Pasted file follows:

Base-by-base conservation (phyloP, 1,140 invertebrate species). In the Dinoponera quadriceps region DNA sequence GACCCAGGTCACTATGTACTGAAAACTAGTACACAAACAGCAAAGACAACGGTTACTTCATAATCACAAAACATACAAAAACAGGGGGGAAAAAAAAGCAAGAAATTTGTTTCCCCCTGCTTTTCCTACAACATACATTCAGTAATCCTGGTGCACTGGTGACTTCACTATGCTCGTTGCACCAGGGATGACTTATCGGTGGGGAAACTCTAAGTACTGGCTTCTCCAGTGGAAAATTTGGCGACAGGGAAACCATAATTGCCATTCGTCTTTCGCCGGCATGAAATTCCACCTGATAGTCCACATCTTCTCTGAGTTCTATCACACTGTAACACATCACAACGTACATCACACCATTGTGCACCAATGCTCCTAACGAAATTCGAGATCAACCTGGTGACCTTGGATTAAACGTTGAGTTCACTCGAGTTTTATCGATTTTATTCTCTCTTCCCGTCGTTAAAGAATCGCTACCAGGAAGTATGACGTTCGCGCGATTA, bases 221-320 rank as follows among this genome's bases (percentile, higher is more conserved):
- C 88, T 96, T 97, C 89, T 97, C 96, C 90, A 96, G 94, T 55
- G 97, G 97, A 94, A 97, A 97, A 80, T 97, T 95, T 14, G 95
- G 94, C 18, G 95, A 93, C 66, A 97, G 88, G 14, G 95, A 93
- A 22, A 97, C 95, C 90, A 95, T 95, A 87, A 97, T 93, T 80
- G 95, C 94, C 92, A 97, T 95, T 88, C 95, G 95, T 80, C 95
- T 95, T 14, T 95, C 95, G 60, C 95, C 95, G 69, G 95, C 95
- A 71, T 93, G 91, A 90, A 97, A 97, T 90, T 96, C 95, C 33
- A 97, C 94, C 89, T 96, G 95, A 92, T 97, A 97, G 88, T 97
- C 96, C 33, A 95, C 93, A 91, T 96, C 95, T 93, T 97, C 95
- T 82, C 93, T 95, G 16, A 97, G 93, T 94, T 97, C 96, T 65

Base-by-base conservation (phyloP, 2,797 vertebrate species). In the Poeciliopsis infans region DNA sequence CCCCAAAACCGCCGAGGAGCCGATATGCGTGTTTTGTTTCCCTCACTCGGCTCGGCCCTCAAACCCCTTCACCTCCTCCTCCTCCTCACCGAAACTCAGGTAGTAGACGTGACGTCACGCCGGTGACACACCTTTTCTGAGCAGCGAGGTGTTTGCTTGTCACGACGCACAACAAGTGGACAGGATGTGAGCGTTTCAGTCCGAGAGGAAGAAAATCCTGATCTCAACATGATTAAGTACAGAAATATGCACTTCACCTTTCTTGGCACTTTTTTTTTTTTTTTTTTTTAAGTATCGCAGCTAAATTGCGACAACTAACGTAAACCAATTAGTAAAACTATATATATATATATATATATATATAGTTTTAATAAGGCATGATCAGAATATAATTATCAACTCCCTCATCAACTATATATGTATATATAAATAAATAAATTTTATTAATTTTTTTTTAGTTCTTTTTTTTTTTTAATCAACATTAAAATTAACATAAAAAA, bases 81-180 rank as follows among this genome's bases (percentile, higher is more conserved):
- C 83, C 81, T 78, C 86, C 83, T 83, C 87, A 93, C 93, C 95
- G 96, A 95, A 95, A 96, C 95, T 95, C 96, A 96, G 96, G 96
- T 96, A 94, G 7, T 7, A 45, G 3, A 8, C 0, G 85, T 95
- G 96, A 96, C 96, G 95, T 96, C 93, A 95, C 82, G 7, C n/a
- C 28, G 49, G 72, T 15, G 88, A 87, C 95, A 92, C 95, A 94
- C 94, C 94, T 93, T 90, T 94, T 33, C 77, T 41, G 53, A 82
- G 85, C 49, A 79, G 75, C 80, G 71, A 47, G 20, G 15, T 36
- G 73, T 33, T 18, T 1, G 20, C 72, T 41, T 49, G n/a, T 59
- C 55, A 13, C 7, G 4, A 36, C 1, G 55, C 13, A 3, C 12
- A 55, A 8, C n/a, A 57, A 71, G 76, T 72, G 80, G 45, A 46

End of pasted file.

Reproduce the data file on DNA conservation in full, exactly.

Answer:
Base-by-base conservation (phyloP, 1,140 invertebrate species). In the Dinoponera quadriceps region DNA sequence GACCCAGGTCACTATGTACTGAAAACTAGTACACAAACAGCAAAGACAACGGTTACTTCATAATCACAAAACATACAAAAACAGGGGGGAAAAAAAAGCAAGAAATTTGTTTCCCCCTGCTTTTCCTACAACATACATTCAGTAATCCTGGTGCACTGGTGACTTCACTATGCTCGTTGCACCAGGGATGACTTATCGGTGGGGAAACTCTAAGTACTGGCTTCTCCAGTGGAAAATTTGGCGACAGGGAAACCATAATTGCCATTCGTCTTTCGCCGGCATGAAATTCCACCTGATAGTCCACATCTTCTCTGAGTTCTATCACACTGTAACACATCACAACGTACATCACACCATTGTGCACCAATGCTCCTAACGAAATTCGAGATCAACCTGGTGACCTTGGATTAAACGTTGAGTTCACTCGAGTTTTATCGATTTTATTCTCTCTTCCCGTCGTTAAAGAATCGCTACCAGGAAGTATGACGTTCGCGCGATTA, bases 221-320 rank as follows among this genome's bases (percentile, higher is more conserved):
- C 88, T 96, T 97, C 89, T 97, C 96, C 90, A 96, G 94, T 55
- G 97, G 97, A 94, A 97, A 97, A 80, T 97, T 95, T 14, G 95
- G 94, C 18, G 95, A 93, C 66, A 97, G 88, G 14, G 95, A 93
- A 22, A 97, C 95, C 90, A 95, T 95, A 87, A 97, T 93, T 80
- G 95, C 94, C 92, A 97, T 95, T 88, C 95, G 95, T 80, C 95
- T 95, T 14, T 95, C 95, G 60, C 95, C 95, G 69, G 95, C 95
- A 71, T 93, G 91, A 90, A 97, A 97, T 90, T 96, C 95, C 33
- A 97, C 94, C 89, T 96, G 95, A 92, T 97, A 97, G 88, T 97
- C 96, C 33, A 95, C 93, A 91, T 96, C 95, T 93, T 97, C 95
- T 82, C 93, T 95, G 16, A 97, G 93, T 94, T 97, C 96, T 65

Base-by-base conservation (phyloP, 2,797 vertebrate species). In the Poeciliopsis infans region DNA sequence CCCCAAAACCGCCGAGGAGCCGATATGCGTGTTTTGTTTCCCTCACTCGGCTCGGCCCTCAAACCCCTTCACCTCCTCCTCCTCCTCACCGAAACTCAGGTAGTAGACGTGACGTCACGCCGGTGACACACCTTTTCTGAGCAGCGAGGTGTTTGCTTGTCACGACGCACAACAAGTGGACAGGATGTGAGCGTTTCAGTCCGAGAGGAAGAAAATCCTGATCTCAACATGATTAAGTACAGAAATATGCACTTCACCTTTCTTGGCACTTTTTTTTTTTTTTTTTTTTAAGTATCGCAGCTAAATTGCGACAACTAACGTAAACCAATTAGTAAAACTATATATATATATATATATATATATAGTTTTAATAAGGCATGATCAGAATATAATTATCAACTCCCTCATCAACTATATATGTATATATAAATAAATAAATTTTATTAATTTTTTTTTAGTTCTTTTTTTTTTTTAATCAACATTAAAATTAACATAAAAAA, bases 81-180 rank as follows among this genome's bases (percentile, higher is more conserved):
- C 83, C 81, T 78, C 86, C 83, T 83, C 87, A 93, C 93, C 95
- G 96, A 95, A 95, A 96, C 95, T 95, C 96, A 96, G 96, G 96
- T 96, A 94, G 7, T 7, A 45, G 3, A 8, C 0, G 85, T 95
- G 96, A 96, C 96, G 95, T 96, C 93, A 95, C 82, G 7, C n/a
- C 28, G 49, G 72, T 15, G 88, A 87, C 95, A 92, C 95, A 94
- C 94, C 94, T 93, T 90, T 94, T 33, C 77, T 41, G 53, A 82
- G 85, C 49, A 79, G 75, C 80, G 71, A 47, G 20, G 15, T 36
- G 73, T 33, T 18, T 1, G 20, C 72, T 41, T 49, G n/a, T 59
- C 55, A 13, C 7, G 4, A 36, C 1, G 55, C 13, A 3, C 12
- A 55, A 8, C n/a, A 57, A 71, G 76, T 72, G 80, G 45, A 46